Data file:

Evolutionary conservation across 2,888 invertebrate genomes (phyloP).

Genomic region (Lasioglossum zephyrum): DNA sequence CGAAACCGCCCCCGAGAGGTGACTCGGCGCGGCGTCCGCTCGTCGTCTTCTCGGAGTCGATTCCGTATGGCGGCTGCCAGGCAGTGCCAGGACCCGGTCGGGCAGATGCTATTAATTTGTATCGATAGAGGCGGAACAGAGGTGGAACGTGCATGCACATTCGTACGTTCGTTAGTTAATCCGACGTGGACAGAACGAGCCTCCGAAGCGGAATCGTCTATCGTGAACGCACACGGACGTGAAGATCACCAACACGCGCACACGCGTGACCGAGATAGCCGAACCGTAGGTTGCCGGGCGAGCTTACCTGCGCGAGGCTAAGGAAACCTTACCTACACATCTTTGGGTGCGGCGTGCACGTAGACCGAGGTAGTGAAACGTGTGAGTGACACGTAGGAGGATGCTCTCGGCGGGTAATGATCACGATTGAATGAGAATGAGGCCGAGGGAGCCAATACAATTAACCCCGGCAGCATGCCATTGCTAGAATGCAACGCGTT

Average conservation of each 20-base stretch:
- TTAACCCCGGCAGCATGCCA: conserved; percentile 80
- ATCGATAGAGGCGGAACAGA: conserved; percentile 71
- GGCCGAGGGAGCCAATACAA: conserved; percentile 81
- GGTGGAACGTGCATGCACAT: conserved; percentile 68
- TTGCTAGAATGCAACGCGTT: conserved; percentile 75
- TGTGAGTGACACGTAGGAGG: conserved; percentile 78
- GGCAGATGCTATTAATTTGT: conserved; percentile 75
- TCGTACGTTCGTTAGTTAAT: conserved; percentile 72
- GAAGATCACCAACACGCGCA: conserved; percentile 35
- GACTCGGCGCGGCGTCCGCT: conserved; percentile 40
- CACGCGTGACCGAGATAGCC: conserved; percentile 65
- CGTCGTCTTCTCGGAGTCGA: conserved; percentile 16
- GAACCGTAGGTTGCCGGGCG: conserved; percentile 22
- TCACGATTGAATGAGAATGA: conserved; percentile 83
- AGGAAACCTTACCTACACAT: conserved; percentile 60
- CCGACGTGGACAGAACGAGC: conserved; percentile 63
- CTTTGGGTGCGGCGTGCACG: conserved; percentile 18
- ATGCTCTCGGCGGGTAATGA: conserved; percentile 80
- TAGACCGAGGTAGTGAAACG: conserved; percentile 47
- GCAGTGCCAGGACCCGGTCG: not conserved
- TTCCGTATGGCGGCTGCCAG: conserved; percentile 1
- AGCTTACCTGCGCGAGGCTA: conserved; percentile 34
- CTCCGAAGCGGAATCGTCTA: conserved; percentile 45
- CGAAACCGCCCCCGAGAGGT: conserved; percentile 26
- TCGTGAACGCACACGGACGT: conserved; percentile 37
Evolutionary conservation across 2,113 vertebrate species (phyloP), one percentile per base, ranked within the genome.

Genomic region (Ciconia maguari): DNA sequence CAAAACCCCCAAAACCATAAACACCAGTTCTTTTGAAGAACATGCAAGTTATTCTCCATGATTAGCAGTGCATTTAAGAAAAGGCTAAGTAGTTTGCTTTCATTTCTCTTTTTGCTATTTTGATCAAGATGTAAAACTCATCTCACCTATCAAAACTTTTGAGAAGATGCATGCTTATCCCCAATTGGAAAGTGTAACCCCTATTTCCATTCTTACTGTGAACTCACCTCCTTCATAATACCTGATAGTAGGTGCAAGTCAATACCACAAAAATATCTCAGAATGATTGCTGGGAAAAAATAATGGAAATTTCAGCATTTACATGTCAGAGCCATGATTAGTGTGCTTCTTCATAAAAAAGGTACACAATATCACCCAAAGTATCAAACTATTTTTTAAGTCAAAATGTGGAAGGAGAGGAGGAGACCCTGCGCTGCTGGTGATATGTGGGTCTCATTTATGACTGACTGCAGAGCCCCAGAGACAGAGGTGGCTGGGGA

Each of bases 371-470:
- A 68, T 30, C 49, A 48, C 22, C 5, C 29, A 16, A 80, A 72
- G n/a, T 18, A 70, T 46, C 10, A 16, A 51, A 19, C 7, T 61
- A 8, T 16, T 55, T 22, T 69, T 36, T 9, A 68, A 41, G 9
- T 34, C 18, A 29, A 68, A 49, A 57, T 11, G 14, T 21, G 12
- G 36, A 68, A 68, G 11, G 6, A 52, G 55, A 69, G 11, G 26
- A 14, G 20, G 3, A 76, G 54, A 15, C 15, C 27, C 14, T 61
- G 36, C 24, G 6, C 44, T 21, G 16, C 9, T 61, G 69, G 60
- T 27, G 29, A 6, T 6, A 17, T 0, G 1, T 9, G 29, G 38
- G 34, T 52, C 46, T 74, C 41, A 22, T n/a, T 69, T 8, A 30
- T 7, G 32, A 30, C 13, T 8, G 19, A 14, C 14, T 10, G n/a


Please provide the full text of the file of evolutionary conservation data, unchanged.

Evolutionary conservation across 2,888 invertebrate genomes (phyloP).

Genomic region (Lasioglossum zephyrum): DNA sequence CGAAACCGCCCCCGAGAGGTGACTCGGCGCGGCGTCCGCTCGTCGTCTTCTCGGAGTCGATTCCGTATGGCGGCTGCCAGGCAGTGCCAGGACCCGGTCGGGCAGATGCTATTAATTTGTATCGATAGAGGCGGAACAGAGGTGGAACGTGCATGCACATTCGTACGTTCGTTAGTTAATCCGACGTGGACAGAACGAGCCTCCGAAGCGGAATCGTCTATCGTGAACGCACACGGACGTGAAGATCACCAACACGCGCACACGCGTGACCGAGATAGCCGAACCGTAGGTTGCCGGGCGAGCTTACCTGCGCGAGGCTAAGGAAACCTTACCTACACATCTTTGGGTGCGGCGTGCACGTAGACCGAGGTAGTGAAACGTGTGAGTGACACGTAGGAGGATGCTCTCGGCGGGTAATGATCACGATTGAATGAGAATGAGGCCGAGGGAGCCAATACAATTAACCCCGGCAGCATGCCATTGCTAGAATGCAACGCGTT

Average conservation of each 20-base stretch:
- TTAACCCCGGCAGCATGCCA: conserved; percentile 80
- ATCGATAGAGGCGGAACAGA: conserved; percentile 71
- GGCCGAGGGAGCCAATACAA: conserved; percentile 81
- GGTGGAACGTGCATGCACAT: conserved; percentile 68
- TTGCTAGAATGCAACGCGTT: conserved; percentile 75
- TGTGAGTGACACGTAGGAGG: conserved; percentile 78
- GGCAGATGCTATTAATTTGT: conserved; percentile 75
- TCGTACGTTCGTTAGTTAAT: conserved; percentile 72
- GAAGATCACCAACACGCGCA: conserved; percentile 35
- GACTCGGCGCGGCGTCCGCT: conserved; percentile 40
- CACGCGTGACCGAGATAGCC: conserved; percentile 65
- CGTCGTCTTCTCGGAGTCGA: conserved; percentile 16
- GAACCGTAGGTTGCCGGGCG: conserved; percentile 22
- TCACGATTGAATGAGAATGA: conserved; percentile 83
- AGGAAACCTTACCTACACAT: conserved; percentile 60
- CCGACGTGGACAGAACGAGC: conserved; percentile 63
- CTTTGGGTGCGGCGTGCACG: conserved; percentile 18
- ATGCTCTCGGCGGGTAATGA: conserved; percentile 80
- TAGACCGAGGTAGTGAAACG: conserved; percentile 47
- GCAGTGCCAGGACCCGGTCG: not conserved
- TTCCGTATGGCGGCTGCCAG: conserved; percentile 1
- AGCTTACCTGCGCGAGGCTA: conserved; percentile 34
- CTCCGAAGCGGAATCGTCTA: conserved; percentile 45
- CGAAACCGCCCCCGAGAGGT: conserved; percentile 26
- TCGTGAACGCACACGGACGT: conserved; percentile 37
Evolutionary conservation across 2,113 vertebrate species (phyloP), one percentile per base, ranked within the genome.

Genomic region (Ciconia maguari): DNA sequence CAAAACCCCCAAAACCATAAACACCAGTTCTTTTGAAGAACATGCAAGTTATTCTCCATGATTAGCAGTGCATTTAAGAAAAGGCTAAGTAGTTTGCTTTCATTTCTCTTTTTGCTATTTTGATCAAGATGTAAAACTCATCTCACCTATCAAAACTTTTGAGAAGATGCATGCTTATCCCCAATTGGAAAGTGTAACCCCTATTTCCATTCTTACTGTGAACTCACCTCCTTCATAATACCTGATAGTAGGTGCAAGTCAATACCACAAAAATATCTCAGAATGATTGCTGGGAAAAAATAATGGAAATTTCAGCATTTACATGTCAGAGCCATGATTAGTGTGCTTCTTCATAAAAAAGGTACACAATATCACCCAAAGTATCAAACTATTTTTTAAGTCAAAATGTGGAAGGAGAGGAGGAGACCCTGCGCTGCTGGTGATATGTGGGTCTCATTTATGACTGACTGCAGAGCCCCAGAGACAGAGGTGGCTGGGGA

Each of bases 371-470:
- A 68, T 30, C 49, A 48, C 22, C 5, C 29, A 16, A 80, A 72
- G n/a, T 18, A 70, T 46, C 10, A 16, A 51, A 19, C 7, T 61
- A 8, T 16, T 55, T 22, T 69, T 36, T 9, A 68, A 41, G 9
- T 34, C 18, A 29, A 68, A 49, A 57, T 11, G 14, T 21, G 12
- G 36, A 68, A 68, G 11, G 6, A 52, G 55, A 69, G 11, G 26
- A 14, G 20, G 3, A 76, G 54, A 15, C 15, C 27, C 14, T 61
- G 36, C 24, G 6, C 44, T 21, G 16, C 9, T 61, G 69, G 60
- T 27, G 29, A 6, T 6, A 17, T 0, G 1, T 9, G 29, G 38
- G 34, T 52, C 46, T 74, C 41, A 22, T n/a, T 69, T 8, A 30
- T 7, G 32, A 30, C 13, T 8, G 19, A 14, C 14, T 10, G n/a